LEARN TO RECOGNIZE & UNDERSTAND THE MOST IMPORTANT LINES IN THE PALM OF YOUR HANDS!
A significant difference between the human hand and the primate hand is that the human is designed for a single purpose: the act of grasping & manipulating (prehension), and our feet do the walking (bipedalism). Contrary the primate hand is designed for a dual role: to act both as a hand... and a foot! In this perspective named physiologist John Napier the primate hand as the 'foot-hand' (J. Napier, 1993 - p.75). What do we know about the 'foot-hands' of chimps, bonobos, gorillas, orangutans, and other primates?
Of all primates only bonobos are capable to walk confidently on two feet - they do that about 25% of the time during ground locomotion. Chimpanzees are only able to walk confidently on two feet when they are in the water. But all other primate species are usually inclined to use their 'foot-hand' during walking.
True, human babies like to crawl around frequently during early years of life. But obviously, there is a big difference between the human 'flat hand' crawl and the primate's 'fist-walk' (bonobos & orangutans) and 'knuckle-walk' (chimanzees & gorillas).
All great apes have oppable thumbs, but none of the primate thumbs is capable of doing precision grips like humans can. And in none of the primates is the thumb as long as the human thumb - see the various photos below. The gorilla hand is featured with a relatively long thumb + has the shortest fingers and is thereby closest to the human hand in it's manual proportions. But chimpanzees and bonobos are more capable of making the typical human 'precision grip'. So quality of prehension is not only related to thumb length; motoric funtion & versatility are also heavily involved in that. And of course, the structure & other fingers as well!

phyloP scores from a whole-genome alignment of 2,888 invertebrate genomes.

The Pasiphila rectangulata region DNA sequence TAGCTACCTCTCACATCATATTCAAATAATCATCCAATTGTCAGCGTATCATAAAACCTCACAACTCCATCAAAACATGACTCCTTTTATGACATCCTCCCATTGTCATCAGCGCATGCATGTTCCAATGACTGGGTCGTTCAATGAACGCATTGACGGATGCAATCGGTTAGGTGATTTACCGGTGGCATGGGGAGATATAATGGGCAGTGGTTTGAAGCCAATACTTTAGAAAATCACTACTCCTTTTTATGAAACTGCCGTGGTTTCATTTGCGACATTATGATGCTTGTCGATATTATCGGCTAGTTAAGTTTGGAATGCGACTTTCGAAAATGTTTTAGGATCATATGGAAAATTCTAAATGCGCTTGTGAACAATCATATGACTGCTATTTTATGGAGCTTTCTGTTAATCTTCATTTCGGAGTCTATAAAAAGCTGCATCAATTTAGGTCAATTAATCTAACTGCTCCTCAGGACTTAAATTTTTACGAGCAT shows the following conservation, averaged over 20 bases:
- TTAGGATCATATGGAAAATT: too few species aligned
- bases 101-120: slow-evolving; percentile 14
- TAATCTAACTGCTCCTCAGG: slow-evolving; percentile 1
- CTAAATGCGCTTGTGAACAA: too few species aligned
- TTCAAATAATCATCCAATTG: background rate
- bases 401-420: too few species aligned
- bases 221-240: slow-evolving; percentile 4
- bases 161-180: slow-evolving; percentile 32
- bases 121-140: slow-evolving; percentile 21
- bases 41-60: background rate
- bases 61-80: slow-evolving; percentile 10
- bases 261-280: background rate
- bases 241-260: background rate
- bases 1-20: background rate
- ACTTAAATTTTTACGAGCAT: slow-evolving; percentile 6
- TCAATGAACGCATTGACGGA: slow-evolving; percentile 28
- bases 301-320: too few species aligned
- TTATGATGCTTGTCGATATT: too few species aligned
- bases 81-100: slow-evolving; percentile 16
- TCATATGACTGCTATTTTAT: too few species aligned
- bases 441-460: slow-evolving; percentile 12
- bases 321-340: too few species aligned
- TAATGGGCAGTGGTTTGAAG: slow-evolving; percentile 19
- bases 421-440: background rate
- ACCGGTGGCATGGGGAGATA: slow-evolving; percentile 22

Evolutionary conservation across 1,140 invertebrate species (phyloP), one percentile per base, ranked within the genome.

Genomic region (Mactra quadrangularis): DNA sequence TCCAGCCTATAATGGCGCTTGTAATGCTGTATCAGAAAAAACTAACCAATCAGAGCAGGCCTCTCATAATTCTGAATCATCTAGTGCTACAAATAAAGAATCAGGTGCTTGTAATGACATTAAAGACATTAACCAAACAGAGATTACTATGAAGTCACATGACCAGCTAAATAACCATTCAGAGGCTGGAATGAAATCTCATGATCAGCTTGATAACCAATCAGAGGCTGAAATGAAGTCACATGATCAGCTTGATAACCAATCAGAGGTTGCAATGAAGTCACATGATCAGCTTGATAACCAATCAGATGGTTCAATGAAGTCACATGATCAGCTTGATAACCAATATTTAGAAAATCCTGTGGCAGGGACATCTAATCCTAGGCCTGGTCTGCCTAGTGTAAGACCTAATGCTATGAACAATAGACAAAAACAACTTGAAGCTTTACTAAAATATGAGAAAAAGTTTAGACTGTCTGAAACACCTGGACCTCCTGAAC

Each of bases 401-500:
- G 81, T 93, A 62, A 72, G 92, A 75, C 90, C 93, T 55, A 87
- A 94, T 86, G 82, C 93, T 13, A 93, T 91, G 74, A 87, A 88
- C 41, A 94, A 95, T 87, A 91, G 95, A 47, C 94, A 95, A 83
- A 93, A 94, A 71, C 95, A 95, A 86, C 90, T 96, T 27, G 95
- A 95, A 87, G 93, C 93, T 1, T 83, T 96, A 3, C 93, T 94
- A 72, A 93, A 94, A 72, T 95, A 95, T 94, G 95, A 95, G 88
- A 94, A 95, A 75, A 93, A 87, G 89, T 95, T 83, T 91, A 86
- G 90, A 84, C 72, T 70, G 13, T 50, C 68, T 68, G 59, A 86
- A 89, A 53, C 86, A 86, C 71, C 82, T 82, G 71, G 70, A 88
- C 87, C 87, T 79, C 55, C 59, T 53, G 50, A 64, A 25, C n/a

Actually, the superior characteristics of the human hand have been associated with the relative long, opposable thumb.
Neurologist Frank Wilson devoted in his book 'The Hand' a full chapter to the human thumb, titled:
The human hand: cast + skeleton.
The hand of a bonobo: real hand + skeleton.
The hand of a chimpanzee: cast + skeleton.
The hand of a gorilla: cast + skeleton.
The hand of an orangutan: cast + skeleton.
When looking at the hand lines or primates one can easily notice that the primate hand is usually characterised by the presence of 3 to 5 horizontal creases that 'transverse' the full palm. Another characteristic is that quite frequently multiple of these 'transverse creases' are connected with each other: see the pictures above and below. The typical curvation of the 'primary palmar lines' in the human hand, is never seen in the hands of primates.
These observations partly explain why in humans the 'single palmar transverse crease' has been nicknamed as the 'simian crease' - the 'simian' is a synonym for an ape or monkey. But while the 'simian crease' is rare in humans, far most primates actually have multiple likewise creases that fully cross (transverse) theirs palms.
The photos below present an impression from the hand lines in a human hand and a few more impressions from the hands of the great apes.
Hand lines, an impression from a human hand.
The hand lines of a bonobo (San Diego Zoo).
The hand lines of two chimpanzees: Petit (left) & Memosa (right) + chimp hand photo.
The hand lines of a gorilla: hand & hand cast.
The hand lines of an orangutan: hand + handprint.
Versatility is the hallmark of the primate hand. With minor variations between species, 35 joints accomodate the palm and fingers. Six layers of muscles produces movements resulting in effective gripping patterns and maintaining feeding and resting positions, securing an infant's hold on its mother, removing parasites from the fur, catching insects, plucking fruits, extracting foods from plants & trees, and positioning objects for tactile, olfactory, and visual scrutiny.
The hands of a primate species (homo = human, pan = chimpanzee, pongo = orangutan).
Multiple structural constraints on mobility stabilize joints in regions in the hand that are habitually exposed to stresses during these positional and manipulatory activities. The locations and configurations vary considerably among primate species, as do the relative proportions of hand segments - all reflecting the diversity of their locomotor and feeding pattern!
In order to understand more about the nature of the major hand lines in the human hand you can now read more about how they likely evolved during the last 4 million years! ...more.